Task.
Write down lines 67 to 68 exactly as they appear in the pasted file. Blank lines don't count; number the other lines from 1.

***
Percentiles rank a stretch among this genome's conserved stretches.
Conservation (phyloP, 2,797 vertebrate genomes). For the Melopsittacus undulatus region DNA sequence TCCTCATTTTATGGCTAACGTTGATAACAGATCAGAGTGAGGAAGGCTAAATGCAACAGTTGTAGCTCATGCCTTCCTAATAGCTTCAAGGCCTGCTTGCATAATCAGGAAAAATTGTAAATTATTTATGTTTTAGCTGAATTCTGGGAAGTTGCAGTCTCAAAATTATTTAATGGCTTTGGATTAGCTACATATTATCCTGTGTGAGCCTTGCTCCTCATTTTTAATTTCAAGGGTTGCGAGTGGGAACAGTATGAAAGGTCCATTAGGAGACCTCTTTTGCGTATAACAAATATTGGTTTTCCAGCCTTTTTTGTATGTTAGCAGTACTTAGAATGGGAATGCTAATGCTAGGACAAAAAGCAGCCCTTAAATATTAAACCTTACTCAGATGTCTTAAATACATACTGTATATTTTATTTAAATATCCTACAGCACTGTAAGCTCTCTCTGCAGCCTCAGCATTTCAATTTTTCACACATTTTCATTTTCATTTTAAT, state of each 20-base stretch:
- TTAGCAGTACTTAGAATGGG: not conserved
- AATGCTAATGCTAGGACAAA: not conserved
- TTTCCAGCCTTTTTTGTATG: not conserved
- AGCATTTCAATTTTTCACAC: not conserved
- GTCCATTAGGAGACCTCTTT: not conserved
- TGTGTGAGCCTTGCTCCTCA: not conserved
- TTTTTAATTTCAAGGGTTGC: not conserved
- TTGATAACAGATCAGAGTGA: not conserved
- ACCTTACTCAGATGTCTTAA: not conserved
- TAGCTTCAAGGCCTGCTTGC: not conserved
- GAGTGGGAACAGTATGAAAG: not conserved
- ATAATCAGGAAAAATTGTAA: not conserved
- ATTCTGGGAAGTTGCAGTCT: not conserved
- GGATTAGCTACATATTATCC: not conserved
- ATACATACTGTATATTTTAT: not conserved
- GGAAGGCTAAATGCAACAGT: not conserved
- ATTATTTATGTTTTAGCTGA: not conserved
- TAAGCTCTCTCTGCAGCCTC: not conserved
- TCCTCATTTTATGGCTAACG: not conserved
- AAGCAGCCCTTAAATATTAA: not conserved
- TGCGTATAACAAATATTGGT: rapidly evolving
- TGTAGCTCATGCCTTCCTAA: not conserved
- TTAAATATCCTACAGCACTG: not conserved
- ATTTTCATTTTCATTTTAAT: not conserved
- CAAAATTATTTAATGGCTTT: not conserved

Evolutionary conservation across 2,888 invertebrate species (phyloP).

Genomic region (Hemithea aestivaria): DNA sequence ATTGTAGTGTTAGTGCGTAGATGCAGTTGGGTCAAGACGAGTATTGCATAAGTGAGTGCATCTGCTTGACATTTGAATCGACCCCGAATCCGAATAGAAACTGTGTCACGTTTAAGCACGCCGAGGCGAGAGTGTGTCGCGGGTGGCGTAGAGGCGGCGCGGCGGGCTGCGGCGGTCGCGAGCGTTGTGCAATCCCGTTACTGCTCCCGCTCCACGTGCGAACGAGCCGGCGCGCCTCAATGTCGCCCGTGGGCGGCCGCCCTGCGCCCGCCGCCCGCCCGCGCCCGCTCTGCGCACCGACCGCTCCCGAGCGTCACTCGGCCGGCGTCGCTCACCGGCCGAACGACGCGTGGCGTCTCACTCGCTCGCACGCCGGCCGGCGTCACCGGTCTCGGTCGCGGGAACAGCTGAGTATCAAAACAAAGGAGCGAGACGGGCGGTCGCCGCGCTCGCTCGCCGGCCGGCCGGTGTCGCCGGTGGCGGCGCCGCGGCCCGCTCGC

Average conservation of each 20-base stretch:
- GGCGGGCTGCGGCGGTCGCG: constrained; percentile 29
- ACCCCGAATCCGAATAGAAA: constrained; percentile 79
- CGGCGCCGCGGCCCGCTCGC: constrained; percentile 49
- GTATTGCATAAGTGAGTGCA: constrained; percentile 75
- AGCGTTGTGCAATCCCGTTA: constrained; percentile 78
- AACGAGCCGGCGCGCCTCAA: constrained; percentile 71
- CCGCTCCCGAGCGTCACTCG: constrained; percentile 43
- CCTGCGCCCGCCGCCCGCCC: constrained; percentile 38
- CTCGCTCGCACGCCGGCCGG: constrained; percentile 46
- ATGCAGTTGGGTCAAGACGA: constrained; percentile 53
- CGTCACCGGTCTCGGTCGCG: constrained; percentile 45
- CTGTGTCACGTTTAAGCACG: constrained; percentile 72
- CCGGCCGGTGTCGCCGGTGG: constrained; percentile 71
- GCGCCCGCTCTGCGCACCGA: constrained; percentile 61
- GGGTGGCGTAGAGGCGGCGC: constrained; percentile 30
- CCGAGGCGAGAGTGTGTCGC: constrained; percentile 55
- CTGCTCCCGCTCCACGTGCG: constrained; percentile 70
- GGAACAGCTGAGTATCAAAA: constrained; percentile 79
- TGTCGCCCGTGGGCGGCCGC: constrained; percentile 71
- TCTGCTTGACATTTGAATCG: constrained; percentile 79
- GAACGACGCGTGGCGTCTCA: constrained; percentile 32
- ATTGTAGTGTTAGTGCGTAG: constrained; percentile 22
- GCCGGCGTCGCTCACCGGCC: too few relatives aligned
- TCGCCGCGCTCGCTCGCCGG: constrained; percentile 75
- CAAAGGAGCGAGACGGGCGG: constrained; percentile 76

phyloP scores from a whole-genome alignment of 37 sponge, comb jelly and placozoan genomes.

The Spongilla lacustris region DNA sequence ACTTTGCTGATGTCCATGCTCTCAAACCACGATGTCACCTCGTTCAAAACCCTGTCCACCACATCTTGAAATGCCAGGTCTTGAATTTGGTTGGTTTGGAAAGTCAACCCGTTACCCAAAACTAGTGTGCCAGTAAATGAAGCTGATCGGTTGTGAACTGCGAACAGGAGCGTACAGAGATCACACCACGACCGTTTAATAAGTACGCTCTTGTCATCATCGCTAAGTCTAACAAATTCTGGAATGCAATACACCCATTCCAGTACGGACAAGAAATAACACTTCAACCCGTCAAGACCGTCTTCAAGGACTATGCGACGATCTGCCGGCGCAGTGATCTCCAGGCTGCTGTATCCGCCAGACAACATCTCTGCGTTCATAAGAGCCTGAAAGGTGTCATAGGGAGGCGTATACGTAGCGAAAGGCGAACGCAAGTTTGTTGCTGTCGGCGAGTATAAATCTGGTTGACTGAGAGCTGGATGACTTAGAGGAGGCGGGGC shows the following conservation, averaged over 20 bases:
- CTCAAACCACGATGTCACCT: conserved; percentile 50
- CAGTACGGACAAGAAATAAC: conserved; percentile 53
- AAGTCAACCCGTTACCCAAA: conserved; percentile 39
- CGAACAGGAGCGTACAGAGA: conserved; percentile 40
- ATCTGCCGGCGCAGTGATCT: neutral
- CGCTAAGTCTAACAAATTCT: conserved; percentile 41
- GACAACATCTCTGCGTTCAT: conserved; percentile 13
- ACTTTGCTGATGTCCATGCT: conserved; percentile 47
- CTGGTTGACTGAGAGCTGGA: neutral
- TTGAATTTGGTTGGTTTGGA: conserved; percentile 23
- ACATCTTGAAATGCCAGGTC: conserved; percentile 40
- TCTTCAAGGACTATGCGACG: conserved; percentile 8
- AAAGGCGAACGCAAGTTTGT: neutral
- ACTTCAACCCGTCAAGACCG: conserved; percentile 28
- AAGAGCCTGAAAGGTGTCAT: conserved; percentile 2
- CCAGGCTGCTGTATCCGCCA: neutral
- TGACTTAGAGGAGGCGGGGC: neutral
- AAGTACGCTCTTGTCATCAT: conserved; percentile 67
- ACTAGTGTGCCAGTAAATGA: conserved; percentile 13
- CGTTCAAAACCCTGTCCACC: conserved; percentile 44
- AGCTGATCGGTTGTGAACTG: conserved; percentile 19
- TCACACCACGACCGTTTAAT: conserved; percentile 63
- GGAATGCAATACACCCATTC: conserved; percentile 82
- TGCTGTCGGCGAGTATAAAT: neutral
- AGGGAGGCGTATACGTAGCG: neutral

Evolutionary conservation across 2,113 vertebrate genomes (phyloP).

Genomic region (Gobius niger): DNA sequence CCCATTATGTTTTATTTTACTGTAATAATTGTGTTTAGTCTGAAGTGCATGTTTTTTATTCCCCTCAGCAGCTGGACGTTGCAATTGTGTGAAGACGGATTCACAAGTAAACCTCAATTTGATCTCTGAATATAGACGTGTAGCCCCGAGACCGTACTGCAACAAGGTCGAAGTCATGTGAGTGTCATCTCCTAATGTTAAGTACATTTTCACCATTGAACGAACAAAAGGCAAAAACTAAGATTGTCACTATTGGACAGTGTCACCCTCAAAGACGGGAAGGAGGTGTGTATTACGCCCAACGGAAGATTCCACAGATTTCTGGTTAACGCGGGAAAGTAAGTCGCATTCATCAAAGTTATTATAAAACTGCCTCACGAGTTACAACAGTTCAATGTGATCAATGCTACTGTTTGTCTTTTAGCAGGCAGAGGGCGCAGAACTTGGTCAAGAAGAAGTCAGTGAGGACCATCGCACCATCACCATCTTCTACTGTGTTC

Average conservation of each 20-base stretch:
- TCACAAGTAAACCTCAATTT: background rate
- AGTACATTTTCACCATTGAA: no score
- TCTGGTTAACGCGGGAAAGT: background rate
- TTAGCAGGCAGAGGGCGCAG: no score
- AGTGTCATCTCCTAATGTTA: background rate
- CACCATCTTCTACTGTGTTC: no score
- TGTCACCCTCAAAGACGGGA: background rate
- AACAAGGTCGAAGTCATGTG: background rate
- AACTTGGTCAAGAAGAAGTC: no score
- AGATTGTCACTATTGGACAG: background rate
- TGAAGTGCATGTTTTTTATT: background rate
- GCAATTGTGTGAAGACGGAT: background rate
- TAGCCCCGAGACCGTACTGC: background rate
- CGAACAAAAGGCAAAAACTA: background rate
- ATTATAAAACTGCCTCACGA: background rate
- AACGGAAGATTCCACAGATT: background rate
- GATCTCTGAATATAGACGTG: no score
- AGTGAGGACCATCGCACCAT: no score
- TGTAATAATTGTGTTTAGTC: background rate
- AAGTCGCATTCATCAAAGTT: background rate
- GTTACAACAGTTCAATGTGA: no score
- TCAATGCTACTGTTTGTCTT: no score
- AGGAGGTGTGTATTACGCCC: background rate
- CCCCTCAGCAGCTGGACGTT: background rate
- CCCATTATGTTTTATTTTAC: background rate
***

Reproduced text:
- TTGAATTTGGTTGGTTTGGA: conserved; percentile 23
- ACATCTTGAAATGCCAGGTC: conserved; percentile 40